Art's Friday Morning in Montreal

What better way to start an audio show than with live music? With that in mind, one hour before the official start of the 2017 Montreal Audio Fest, Canadian distributor Plurison hosted, in their capacious display room, a too-brief performance by cellist Vincent Bélanger and singer-pianist Anne Bisson. They performed a few selections from their new LP Conversions—a project that was sponsored by Lily Luo and cable manufacturer XLO. While listening, I remembered something Steve Guttenberg once said (and I'm paraphrasing): How can one expect playback of a piano recording to sound realistic in a room in which a real piano wouldn't sound good? The answer, of course, is that one shouldn't—but here the question was moot: the talented Ms. Bisson's piano (a baby grand) sounded magnificent, as did Bélanger's cello, and the songs themselves—one with lyrics in both French and Chinese—were lovely.

By the time the concert wound down, the Montreal Audio Fest had officially begun, so it was okay to talk shop—as I did with Plurison's Michel Plante (the co-founder, with Sarah Tremblay, of the Show itself), who showed off Crystal Cable's new Triple Crown AC cord ($CDN15,000). Also visible in the pic is Crystal's Cube System Integrated integrated amplifier ($US14,995)—and, in the lower-right corner, you might recognize a bit of the Crystal Cable Arabesque Minissimo Diamond loudspeaker ($US19,995/pair) that John Atkinson recently reviewed.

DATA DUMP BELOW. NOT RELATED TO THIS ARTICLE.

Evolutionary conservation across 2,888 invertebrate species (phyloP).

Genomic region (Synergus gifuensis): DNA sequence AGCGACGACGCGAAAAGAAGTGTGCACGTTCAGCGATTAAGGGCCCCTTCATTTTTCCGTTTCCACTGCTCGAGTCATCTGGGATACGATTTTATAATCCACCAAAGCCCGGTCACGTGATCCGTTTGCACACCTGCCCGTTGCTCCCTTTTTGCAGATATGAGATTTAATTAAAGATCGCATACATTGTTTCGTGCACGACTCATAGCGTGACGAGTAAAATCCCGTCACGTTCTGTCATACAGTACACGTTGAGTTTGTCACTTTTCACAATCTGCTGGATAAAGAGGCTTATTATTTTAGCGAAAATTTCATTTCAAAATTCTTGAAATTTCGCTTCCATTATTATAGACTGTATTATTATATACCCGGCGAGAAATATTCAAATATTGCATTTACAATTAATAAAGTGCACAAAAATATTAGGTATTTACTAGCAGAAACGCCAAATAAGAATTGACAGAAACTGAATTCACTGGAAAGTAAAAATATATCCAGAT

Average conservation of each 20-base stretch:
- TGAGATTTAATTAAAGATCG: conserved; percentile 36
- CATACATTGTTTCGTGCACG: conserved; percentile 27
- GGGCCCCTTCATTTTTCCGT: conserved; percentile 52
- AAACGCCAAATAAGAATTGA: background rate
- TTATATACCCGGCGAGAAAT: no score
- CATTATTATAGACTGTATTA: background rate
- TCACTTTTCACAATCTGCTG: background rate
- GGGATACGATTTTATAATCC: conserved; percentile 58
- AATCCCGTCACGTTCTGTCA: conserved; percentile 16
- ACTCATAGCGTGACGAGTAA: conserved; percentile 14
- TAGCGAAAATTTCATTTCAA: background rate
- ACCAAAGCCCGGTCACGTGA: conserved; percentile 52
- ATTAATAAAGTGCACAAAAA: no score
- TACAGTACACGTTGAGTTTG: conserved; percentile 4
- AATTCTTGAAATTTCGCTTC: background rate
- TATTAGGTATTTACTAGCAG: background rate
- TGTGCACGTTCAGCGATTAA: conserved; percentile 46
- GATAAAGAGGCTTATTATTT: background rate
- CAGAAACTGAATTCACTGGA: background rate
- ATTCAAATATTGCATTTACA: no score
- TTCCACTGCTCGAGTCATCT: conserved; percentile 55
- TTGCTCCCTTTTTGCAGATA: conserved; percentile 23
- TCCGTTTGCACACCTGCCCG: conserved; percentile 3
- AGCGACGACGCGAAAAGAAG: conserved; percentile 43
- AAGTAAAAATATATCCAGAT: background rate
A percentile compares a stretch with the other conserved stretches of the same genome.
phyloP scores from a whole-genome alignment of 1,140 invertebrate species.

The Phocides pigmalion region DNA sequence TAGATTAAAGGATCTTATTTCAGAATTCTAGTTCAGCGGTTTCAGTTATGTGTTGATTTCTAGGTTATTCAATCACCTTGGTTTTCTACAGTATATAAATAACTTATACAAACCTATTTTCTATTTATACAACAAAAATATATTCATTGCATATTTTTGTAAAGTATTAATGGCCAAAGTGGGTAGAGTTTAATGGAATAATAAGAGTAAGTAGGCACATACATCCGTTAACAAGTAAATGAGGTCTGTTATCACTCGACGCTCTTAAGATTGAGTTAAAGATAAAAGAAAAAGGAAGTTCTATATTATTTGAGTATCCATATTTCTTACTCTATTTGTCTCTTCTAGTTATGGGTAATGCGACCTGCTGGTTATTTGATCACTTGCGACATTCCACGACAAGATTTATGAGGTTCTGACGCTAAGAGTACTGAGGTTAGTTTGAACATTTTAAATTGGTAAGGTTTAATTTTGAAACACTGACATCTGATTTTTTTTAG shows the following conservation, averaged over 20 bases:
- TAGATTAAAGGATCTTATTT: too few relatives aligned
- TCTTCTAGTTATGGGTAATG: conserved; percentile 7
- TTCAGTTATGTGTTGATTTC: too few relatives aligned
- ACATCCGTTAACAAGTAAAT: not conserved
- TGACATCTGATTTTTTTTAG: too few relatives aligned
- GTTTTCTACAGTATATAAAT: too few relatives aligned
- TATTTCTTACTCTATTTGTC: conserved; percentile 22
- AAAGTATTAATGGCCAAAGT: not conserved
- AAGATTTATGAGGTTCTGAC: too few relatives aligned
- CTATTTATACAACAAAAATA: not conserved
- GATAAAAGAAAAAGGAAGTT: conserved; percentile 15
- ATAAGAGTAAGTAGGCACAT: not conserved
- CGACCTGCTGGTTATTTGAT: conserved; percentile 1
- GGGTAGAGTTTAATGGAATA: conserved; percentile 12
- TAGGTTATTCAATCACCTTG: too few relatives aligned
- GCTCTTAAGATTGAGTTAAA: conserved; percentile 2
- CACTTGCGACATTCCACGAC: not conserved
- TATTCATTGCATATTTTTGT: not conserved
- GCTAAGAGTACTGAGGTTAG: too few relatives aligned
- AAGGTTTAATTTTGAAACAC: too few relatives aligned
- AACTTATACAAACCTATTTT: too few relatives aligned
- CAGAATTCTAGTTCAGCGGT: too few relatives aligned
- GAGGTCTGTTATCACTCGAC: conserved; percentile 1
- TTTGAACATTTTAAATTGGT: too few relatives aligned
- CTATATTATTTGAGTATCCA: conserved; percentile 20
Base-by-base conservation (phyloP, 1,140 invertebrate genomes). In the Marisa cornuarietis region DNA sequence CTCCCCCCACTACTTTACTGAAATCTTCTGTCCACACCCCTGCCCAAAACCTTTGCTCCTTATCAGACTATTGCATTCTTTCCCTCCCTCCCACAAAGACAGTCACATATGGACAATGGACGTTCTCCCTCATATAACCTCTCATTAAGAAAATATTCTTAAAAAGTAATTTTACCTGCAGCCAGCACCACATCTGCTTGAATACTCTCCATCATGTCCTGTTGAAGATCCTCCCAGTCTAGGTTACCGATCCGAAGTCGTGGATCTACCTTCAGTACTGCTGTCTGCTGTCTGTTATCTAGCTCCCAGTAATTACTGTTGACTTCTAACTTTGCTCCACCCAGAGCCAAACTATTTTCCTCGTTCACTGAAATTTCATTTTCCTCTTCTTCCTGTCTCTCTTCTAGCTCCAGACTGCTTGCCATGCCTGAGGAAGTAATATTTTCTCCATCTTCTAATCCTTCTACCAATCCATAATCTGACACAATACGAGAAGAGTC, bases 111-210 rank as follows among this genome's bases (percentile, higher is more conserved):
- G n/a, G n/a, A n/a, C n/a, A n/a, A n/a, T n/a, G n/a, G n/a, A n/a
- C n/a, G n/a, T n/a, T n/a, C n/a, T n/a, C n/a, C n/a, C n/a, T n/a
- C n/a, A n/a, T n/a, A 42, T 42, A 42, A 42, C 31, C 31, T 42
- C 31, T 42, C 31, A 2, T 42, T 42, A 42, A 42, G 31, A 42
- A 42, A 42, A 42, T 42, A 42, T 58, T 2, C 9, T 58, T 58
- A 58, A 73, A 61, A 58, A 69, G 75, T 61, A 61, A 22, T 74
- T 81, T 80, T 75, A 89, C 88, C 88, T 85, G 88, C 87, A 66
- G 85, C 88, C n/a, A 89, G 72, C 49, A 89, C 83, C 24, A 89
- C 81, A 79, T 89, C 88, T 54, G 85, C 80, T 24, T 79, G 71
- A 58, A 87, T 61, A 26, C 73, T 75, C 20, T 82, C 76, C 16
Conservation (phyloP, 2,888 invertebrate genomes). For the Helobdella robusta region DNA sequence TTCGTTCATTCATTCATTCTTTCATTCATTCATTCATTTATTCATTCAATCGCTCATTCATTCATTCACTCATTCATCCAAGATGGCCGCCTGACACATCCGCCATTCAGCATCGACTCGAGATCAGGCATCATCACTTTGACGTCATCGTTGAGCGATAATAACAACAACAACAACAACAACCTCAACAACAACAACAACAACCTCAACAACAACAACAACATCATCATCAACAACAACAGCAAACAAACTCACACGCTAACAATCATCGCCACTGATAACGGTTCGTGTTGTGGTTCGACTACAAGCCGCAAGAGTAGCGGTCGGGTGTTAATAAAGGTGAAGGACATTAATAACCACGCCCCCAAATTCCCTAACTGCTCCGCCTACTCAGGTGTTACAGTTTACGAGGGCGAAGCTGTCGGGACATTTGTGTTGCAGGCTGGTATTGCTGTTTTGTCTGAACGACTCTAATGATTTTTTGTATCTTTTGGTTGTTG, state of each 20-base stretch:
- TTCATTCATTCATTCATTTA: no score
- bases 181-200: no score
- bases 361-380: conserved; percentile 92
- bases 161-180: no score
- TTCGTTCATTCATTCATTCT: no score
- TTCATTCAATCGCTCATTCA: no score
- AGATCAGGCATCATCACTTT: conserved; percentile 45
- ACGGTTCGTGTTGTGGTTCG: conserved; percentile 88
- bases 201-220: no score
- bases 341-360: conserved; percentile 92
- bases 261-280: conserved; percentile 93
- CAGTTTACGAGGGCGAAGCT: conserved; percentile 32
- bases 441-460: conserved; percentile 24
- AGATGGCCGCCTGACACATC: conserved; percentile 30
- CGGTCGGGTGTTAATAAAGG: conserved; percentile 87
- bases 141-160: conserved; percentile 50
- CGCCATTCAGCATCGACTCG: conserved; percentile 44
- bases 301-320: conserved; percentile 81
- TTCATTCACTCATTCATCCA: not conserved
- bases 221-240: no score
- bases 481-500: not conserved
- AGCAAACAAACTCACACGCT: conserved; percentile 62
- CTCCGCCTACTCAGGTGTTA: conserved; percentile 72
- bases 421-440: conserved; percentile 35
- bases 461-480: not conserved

Naim Audio's new Managing Director, Trevor Wilson, led me through the company's evolving Uniti line of multipurpose audio products—a line that, he says, "started four years ago, when we asked ourselves: How do we give more to the customer? 20 years ago, it was just CDs and LPs, and now the sky's the limit—but [to some people] it becomes a 'features race,' not about music." On the left in this pic is Naim's latest blow against such me-too thinking, the Uniti Nova ($US6999), an all-in-one UPnP music player—including S/PDIF and HDMI inputs, plus Bluetooth and AirPlay wireless capabilities—combined with an 80Wpc class-AB amplifier whose smart power supply switches seamlessly from low-power switching mode to full (toroid-based) analog mode when needed. Asked about MQA capability, Wilson replied that Naim is giving it serious consideration.

On static display in the Plurison space: an almost insanely good-looking system built around Devialet's Expert 220 integrated amplifier ($CDN13,995), partnered with a Music Hall MMF 5.3 record player ($CDN1399).

Not at all static—and sounding quite good, under the circumstances (ie, competing sound from other systems in Plurison's very large space), was this system built around the mighty Focal Grand Utopia loudspeaker ($US197,500/pair), with Naim's Statement S1 amplification system ($CDN300,000 for the preamp and monoblock amps) and the same company's Superline phono stage ($CDN4900) with Supercap power supply ($CDN8900).

The source for the above system was Clearaudio's Statement turntable ($CDN175,000) with Clearaudio TT1 tonearm ($CDN31,000) and Goldfinger phono cartridge ($CDN19,000).

Also in the Plurison room: In honor of their 35th anniversary, they brought along a system one might have seen in the finest homes, ca 1982, with an original Rega Planar 2 turntable (with had been upgraded with a modern RB300 tonearm, in place of the comparatively cruddy original, from Lustre), and all Naim electronics: a 32.5 preamp with SNAPS power supply and an NAP250 amplifier. Except for the SNAPS, I used to own every product in that pic (including the LP)!

Anton's picture

Looking forward to my upcoming vicarious show thrills!

Devialet is a fascinating company. Quite a spectrum they cover, and innovative.

This weekend I am going to spin those "Lost recordings."

stellavox's picture

recording is "Conversations". They are already converted.

Hope Stereophile reviews it!